Furthermore, there’s four different endings to uncover, but the parameters to unlock each ending are never really clear enough to guide you in a specific direction. It takes some perseverance and patience, but if there’s one thing I thoroughly enjoyed about this game, it’s the reward of playing exactly how you want to, often experimenting and executing new ideas. It also helps that each of the character types vary magnificently, giving you the tools to enjoy the experience using interesting features that are distinct in comparison to the rest of the cast.
As you make your way through the game, you’ll encounter various foes that are surprisingly tough to take down. Combat is fairly straight forward, being that you have a special ability, a light attack, and a heavy attack, but when the game is constantly throwing progressively difficult enemies at you, it rapidly becomes a case of balancing your abilities, attacks, and evasion techniques. You can of course upgrade some combat skills with opals that you obtain from fallen opponents or side objectives, and the added notion of upgrading your stats when you camp or die helps to some degree. When you do this, you’ll be able to focus on traits that are based on specific stats, depending on what character type you have taken to the fields of play.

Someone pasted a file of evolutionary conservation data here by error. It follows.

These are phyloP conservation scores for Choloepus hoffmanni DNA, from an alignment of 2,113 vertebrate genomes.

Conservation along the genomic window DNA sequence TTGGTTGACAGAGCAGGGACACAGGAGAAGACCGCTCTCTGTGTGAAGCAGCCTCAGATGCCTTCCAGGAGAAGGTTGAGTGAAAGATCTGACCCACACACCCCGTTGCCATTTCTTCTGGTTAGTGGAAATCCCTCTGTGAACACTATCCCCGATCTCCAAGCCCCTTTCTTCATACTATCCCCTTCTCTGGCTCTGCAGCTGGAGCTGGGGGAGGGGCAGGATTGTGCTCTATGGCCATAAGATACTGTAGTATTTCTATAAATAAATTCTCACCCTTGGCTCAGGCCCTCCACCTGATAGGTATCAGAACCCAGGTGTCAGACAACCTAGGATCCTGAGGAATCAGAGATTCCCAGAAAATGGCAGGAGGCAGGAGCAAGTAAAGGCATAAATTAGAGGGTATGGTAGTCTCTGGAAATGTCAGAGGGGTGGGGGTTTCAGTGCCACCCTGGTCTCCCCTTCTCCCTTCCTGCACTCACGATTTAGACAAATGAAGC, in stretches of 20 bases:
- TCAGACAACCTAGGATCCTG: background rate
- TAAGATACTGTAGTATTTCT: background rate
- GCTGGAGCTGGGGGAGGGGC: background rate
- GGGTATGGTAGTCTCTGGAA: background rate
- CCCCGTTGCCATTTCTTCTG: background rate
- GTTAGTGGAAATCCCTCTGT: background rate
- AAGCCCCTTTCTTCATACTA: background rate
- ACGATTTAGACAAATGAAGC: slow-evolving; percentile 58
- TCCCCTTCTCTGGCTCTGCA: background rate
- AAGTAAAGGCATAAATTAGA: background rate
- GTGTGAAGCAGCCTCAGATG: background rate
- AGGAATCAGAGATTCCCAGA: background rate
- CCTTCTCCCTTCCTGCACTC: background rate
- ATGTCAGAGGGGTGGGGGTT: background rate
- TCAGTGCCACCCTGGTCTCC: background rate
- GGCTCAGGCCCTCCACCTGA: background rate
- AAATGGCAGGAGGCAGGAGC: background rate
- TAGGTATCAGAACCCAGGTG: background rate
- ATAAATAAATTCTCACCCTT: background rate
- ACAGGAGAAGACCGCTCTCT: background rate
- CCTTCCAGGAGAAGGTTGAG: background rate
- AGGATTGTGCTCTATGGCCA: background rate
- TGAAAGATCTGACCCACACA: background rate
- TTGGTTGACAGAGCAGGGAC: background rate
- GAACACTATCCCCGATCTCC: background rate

There’s no denying that Moon Hunters is one ambitious game, but it doesn’t come without a handful of problems or questionable design choices. First and foremost is the difficulty scaling for co-operative play, or lack thereof. You would expect the game to get harder with the more players that you add, but it doesn’t. In fact I dare say that it only gets easier, which makes the point of the co-op feature somewhat redundant. Taking to the game in solo mode is a challenge, and when you add another player it becomes bearable, but still quite tough. Adding any more players than that just dials down the difficulty almost entirely, to a point where the excitement is chased away by how collectively overpowered your team is. It’s a shame really, because this side of Moon Hunters has a lot of potential. It’s just unfortunately wasted. It certainly makes the choice-intervals more interesting, but that alone isn’t enough to justify co-op play, or forgive it for its shortcomings.